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TN 23 21582 1971 vil

UNITED STATES DEPARTMENT OF THE INTERIOR • Rogers C. B. Morton, Secretary

BUREAU OF MINES • Elburt F. Osborn, Director

Created in 1849, the Department of the Interior-America's Department of Natural Resources—is concerned with the management, conservation, and development of the Nation's water, wildlife, mineral, forest, and park and recreational resources. It also has major responsibilities for Indian and Territorial affairs.

As the Nation's principal conservation agency, the Department works to assure that nonrenewable resources are developed and used wisely, that park and recreational resources are conserved for the future, and that renewable resources make their full contribution to the progress, prosperity, and security of the United States—now and in the future.

U.S. GOVERNMENT PRINTING OFFICE

WASHINGTON : 1973

For sale by the Superintendent of Documents, U.S. Government Printing Office, Washington, D.C. 20402

Price $7.65 domestic postpaid or $7 GPO Bookstore

Foreword

This edition of the Minerals Yearbook marks the 90th year in which an annual report on the minerals industry has been published by the Federal Government. This edition provides a statistical record on global mineral industry performance during 1971, and contains sufficient background information to interpret the year's developments. The general content of the individual volumes is as follows:

Volume I, Metals, Minerals, and Fuels, contains chapters on virtually all metallic, nonmetallic, and mineral fuel commodities important to the domestic economy. In addition, it includes a general review chapter on these industries, a statistical summary, and chapters on employment and injuries and on technologic trends.

Volume III, Area Reports: International, presents the latest ailable industry of each of the 50 States, the U.S. island possessions in the Pacific Ocean and the Caribbean Sea, the Commonwealth of Puerto Rico, and the Canal Zone. This volume also has a statistical summary chapter, identical with that in Volume I, and a chapter on employment and injuries.

Volume III, Area Reports: International, presents the latest available mineral statistics for more than 130 foreign countries and discusses the importance of minerals to the economies of these nations. A separate chapter reviews minerals and their relationship to the world economy.

The continuous effort of the Bureau of Mines to improve the value of the Yearbook for its users can be aided by comments and suggestions. Toward that end, the constructive comments and suggestions of readers will be welcomed.

ELBURT F. OSBORN, Director

Acknowledgments

Volume I, Metals, Minerals, and Fuels, of the Minerals Yearbook is the cooperative effort of the headquarters divisions and offices of the Bureau of Mines Mineral Supply Activity. All chapters in this volume were prepared by these staffs except for the chapter on Injury Experience and Worktime, which was prepared in the Health and Safety Activity.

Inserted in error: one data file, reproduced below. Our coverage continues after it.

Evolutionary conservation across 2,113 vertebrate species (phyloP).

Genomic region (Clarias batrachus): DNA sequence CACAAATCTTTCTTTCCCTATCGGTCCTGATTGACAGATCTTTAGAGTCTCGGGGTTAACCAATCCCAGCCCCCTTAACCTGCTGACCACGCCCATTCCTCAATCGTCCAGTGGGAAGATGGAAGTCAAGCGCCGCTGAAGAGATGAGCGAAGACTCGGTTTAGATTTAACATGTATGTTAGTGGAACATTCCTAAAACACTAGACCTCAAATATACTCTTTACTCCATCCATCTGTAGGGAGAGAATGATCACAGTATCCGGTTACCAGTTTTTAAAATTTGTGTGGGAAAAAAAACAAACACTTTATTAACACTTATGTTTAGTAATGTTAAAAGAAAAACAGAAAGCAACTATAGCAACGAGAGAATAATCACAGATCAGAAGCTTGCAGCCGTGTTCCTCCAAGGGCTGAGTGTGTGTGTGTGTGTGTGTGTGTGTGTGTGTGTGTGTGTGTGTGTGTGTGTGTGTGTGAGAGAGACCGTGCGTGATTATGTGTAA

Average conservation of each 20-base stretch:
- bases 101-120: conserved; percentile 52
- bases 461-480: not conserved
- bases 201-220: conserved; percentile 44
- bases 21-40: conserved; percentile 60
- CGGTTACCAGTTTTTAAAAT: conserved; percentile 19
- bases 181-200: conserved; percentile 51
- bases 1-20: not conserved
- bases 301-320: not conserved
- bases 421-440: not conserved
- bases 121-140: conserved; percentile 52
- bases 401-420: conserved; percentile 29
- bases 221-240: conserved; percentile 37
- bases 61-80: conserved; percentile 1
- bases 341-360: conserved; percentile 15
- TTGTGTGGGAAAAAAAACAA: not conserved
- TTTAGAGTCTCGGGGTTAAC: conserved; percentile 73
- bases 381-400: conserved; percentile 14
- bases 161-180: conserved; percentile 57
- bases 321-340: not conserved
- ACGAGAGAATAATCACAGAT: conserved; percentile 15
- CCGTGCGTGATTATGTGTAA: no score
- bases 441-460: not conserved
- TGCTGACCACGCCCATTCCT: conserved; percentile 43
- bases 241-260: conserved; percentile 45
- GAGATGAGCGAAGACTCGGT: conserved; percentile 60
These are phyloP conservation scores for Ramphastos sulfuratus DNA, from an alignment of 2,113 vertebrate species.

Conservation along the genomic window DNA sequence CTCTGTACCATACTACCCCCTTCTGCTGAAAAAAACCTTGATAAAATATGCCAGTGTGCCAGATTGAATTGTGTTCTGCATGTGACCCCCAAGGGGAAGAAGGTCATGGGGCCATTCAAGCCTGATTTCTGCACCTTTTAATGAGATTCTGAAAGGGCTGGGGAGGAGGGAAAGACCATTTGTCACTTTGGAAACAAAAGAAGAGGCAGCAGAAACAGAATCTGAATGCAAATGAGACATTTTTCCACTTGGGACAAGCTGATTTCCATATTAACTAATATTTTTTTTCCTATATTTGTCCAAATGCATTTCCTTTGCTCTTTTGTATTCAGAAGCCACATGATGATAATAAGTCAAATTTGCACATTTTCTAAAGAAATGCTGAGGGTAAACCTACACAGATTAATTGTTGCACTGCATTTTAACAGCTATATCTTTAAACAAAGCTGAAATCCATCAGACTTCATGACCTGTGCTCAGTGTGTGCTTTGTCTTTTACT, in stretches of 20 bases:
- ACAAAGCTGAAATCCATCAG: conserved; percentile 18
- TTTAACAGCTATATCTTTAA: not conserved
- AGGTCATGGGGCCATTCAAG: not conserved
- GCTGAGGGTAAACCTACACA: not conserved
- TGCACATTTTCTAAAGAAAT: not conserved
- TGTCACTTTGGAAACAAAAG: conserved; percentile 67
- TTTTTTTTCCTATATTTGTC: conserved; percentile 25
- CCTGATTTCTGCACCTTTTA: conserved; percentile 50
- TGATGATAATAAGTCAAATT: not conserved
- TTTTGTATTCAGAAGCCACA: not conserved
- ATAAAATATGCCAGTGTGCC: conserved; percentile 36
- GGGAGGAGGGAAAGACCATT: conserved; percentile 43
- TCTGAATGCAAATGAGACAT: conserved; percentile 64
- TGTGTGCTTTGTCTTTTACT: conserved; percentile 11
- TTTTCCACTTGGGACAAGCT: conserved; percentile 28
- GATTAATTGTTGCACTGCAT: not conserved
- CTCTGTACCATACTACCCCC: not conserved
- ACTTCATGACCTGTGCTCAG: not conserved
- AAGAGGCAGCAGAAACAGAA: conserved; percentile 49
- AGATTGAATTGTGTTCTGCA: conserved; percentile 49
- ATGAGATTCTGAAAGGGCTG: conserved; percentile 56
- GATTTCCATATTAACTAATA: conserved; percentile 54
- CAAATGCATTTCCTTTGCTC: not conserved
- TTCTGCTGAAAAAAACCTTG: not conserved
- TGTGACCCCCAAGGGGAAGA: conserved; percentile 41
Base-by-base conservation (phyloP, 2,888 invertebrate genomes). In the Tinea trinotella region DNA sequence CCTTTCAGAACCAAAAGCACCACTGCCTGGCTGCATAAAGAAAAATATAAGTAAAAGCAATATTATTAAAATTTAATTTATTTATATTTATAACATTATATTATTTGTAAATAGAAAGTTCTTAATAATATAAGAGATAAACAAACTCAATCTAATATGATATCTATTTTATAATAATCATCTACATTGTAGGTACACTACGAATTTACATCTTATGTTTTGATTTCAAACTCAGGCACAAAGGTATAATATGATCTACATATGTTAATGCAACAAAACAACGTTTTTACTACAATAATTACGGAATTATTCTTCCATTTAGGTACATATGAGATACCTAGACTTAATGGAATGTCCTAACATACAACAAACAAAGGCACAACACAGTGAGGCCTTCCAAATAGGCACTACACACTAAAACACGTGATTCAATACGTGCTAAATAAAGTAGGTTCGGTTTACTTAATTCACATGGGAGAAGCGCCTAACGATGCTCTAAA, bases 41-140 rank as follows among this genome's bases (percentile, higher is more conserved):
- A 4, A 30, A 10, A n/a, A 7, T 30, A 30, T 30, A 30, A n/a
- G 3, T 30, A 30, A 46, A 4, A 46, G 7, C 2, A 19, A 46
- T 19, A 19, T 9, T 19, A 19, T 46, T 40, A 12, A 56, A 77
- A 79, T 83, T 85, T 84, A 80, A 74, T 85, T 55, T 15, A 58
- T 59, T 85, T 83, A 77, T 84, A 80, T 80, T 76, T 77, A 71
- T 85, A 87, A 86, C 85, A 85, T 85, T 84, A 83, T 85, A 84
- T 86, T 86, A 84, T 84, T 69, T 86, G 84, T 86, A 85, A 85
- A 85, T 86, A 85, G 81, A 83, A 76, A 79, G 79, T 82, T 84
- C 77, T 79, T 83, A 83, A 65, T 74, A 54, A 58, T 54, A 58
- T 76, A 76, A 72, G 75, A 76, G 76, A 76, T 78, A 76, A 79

The collection and compilation of statistical data on the domestic minerals and mineral fuels industries were performed by the statistical staffs of the Divisions of Ferrous Metals, Fossil Fuels, Nonferrous Metals, and Nonmetallic Minerals. These data were compiled from information supplied by mineral producers, processors, and users in response to production and consumption canvasses, and their voluntary response, which is indispensable in preparing this volume, is gratefully acknowledged. The information obtained from individuals by means of confidential surveys has been grouped to provide statistical aggregates. Data on individual firms are presented only if available from published or other nonconfidential sources or when permission of the companies concerned has been granted.

Tabular material on U.S. imports and exports, world production, and foreign country trade was compiled in the Office of Technical Data Services. Foreign trade data on the United States were obtained from reports of the Bureau of the Census, U.S. Department of Commerce. World production and trade data came from many sources, including reports from the Foreign Service, U.S. Department of State.

The Office of Technical Data Services also provided general direction on the preparation and coordination of the chapters in this volume and reviewed the manuscripts to insure statistical consistency among the tables, figures, and text between this volume and other volumes, and between this edition and those of former years.

Acknowledgment is also made of the splendid cooperation of the business press, trade associations, scientific journals, international organizations, and other Federal agencies that supplied information.

The Bureau of Mines has been assisted in collecting mine-production data and the supporting information appearing in the Minerals Yearbook by some 45 coop

ng State agencies. These organizations are listed in the acknowledgment section of Volume II.

ALBERT E. SCHRECK, Editor-In-Chief

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